Report: South Dakota Resident One of Many Conservation Success Stories
PIERRE, S.D. - A four-footed South Dakota resident is a prime example of a wildlife conservation success story. Bruce Stein, associate director for Wildlife Conservation and Global Warming with the National Wildlife Federation, co-authored a new report published in the journal "Science" that looks at how well conservation programs are doing at bringing endangered species back from the brink. The black-footed ferret had nearly disappeared from the Plains states, he says, until conservationists stepped in back in the 1980s to re-introduce the species in South Dakota and a few other places.
"The efforts that have been undertaken by the states and the federal government out in the Dakotas are really viewed around the world as a great thing."
Stein points out that while success stories abound, plenty of emerging new threats to species also exist. In South Dakota, he says climate change poses an especially concerning threat to waterfowl that rely on prairie potholes.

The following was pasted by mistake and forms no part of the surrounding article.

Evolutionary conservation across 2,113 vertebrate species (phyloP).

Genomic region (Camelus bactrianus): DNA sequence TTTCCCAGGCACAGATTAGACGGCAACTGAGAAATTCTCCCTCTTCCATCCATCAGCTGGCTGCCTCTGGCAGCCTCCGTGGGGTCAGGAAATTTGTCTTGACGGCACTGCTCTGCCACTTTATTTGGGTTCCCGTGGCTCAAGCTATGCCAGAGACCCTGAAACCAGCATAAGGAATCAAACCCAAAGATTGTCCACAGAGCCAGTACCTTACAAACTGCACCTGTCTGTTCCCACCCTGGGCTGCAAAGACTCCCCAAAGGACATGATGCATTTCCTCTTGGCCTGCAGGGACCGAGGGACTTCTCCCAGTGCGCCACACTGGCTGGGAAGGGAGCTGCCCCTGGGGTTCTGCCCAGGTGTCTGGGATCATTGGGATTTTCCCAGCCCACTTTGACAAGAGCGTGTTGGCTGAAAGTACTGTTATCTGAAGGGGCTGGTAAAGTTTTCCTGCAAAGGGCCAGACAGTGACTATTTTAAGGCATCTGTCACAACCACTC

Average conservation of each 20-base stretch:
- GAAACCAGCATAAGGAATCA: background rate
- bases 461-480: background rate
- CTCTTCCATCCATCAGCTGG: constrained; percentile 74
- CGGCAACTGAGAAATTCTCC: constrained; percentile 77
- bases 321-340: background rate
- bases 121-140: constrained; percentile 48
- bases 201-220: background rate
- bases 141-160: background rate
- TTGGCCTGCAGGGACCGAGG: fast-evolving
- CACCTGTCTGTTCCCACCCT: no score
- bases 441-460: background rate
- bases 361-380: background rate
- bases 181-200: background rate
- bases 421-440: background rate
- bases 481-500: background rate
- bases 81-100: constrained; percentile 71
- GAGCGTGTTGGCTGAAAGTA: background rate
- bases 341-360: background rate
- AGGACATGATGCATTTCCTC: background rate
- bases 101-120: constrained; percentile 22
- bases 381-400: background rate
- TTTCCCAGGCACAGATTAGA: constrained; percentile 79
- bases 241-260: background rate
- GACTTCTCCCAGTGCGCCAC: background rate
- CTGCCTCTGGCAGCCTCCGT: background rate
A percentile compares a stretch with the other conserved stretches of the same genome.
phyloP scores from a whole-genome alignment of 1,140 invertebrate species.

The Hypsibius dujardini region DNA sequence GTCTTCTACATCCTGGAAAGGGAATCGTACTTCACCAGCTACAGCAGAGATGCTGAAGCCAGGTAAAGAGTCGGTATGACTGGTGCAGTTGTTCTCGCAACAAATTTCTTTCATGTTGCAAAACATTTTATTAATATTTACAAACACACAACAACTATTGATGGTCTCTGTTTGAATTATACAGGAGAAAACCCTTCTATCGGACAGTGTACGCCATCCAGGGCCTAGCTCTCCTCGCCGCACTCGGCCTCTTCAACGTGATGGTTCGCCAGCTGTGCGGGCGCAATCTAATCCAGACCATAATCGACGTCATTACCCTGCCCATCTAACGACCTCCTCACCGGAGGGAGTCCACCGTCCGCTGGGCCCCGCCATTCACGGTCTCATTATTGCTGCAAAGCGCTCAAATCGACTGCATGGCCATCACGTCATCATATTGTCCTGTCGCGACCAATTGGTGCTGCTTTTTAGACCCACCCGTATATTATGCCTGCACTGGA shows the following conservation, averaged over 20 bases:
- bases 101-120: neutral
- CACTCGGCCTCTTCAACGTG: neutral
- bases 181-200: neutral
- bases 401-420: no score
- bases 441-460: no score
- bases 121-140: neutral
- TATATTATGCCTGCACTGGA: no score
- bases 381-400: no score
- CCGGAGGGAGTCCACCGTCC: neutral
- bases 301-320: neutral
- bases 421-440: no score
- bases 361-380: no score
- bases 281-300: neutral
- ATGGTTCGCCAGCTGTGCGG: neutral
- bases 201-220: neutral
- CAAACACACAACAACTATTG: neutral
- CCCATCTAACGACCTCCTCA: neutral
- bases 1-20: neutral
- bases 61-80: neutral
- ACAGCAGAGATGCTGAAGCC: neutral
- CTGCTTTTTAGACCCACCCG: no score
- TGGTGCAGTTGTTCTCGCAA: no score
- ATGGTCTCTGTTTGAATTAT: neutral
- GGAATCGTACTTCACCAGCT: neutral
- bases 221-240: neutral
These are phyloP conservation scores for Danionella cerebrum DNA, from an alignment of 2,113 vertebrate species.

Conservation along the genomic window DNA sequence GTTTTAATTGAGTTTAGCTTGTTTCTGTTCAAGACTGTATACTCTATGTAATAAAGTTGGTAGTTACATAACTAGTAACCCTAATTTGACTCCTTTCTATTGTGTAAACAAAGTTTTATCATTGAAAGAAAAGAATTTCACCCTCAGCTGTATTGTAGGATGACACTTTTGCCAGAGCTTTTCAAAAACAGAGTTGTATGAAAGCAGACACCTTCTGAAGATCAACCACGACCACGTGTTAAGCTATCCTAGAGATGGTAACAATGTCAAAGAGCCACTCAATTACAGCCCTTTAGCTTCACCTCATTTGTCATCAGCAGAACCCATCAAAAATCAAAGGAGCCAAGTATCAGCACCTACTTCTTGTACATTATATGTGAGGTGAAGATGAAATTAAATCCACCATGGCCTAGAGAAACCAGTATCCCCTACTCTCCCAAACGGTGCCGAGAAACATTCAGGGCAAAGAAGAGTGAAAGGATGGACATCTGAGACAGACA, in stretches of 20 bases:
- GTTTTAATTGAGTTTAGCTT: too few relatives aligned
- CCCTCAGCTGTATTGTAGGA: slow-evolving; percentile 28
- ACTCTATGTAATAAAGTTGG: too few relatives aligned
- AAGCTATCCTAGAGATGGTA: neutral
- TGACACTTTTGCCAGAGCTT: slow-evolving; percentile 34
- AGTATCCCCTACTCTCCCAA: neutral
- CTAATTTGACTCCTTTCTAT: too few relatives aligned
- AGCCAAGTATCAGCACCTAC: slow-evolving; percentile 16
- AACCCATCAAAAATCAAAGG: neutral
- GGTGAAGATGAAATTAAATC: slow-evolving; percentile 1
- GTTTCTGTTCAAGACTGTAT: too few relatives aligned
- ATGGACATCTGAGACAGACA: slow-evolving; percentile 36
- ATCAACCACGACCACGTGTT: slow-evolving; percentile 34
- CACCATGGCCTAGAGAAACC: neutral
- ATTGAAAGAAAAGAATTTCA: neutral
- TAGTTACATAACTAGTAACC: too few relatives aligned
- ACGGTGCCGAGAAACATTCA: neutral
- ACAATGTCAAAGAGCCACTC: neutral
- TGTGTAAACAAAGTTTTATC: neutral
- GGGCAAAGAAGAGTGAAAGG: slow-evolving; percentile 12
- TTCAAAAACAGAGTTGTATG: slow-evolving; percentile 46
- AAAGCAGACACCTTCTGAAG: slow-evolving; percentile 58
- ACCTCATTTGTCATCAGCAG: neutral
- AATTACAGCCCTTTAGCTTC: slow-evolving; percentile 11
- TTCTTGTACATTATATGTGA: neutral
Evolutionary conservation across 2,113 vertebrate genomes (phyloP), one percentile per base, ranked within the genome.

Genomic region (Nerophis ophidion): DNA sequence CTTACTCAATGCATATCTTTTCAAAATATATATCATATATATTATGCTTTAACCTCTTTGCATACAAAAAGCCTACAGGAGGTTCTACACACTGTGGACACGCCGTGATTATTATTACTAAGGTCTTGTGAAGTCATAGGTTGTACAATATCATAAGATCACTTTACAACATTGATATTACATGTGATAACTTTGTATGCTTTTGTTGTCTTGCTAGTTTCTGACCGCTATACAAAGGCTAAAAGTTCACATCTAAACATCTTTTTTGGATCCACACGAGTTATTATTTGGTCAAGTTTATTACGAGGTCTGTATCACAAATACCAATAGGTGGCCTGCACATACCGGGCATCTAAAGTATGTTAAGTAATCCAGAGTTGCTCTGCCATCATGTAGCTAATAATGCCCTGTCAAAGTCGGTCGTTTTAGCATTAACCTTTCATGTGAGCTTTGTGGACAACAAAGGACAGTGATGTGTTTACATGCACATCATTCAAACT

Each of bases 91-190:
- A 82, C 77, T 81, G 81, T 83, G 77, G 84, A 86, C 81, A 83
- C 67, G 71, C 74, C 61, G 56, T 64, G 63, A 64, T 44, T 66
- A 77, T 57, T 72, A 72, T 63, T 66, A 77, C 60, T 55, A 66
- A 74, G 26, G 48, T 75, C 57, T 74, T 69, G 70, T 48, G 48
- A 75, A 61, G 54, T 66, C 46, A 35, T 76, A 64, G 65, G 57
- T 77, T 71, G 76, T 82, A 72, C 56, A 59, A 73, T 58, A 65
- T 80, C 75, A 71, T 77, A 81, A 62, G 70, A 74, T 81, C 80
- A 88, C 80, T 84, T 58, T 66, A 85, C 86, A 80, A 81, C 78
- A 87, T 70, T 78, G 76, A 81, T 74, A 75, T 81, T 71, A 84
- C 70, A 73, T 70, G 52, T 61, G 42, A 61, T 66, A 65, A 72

"Some project that the wetlands that are so characteristic of the prairie potholes will begin drying up. That will have an effect on waterfowl populations - not just in the Dakotas, but across the continent."
According to the report, about one-fifth of the world's animals are facing possible extinction, and that list is growing each year. Stein says the report shows that threats to biodiversity are a major challenge, but things would be even worse if not for the conservation efforts that have been undertaken so far.
More information on the report is available at http://blog.nwf.org/wildlifepromise/2010/10/new-global-analysis-shows-value-of-conservation/.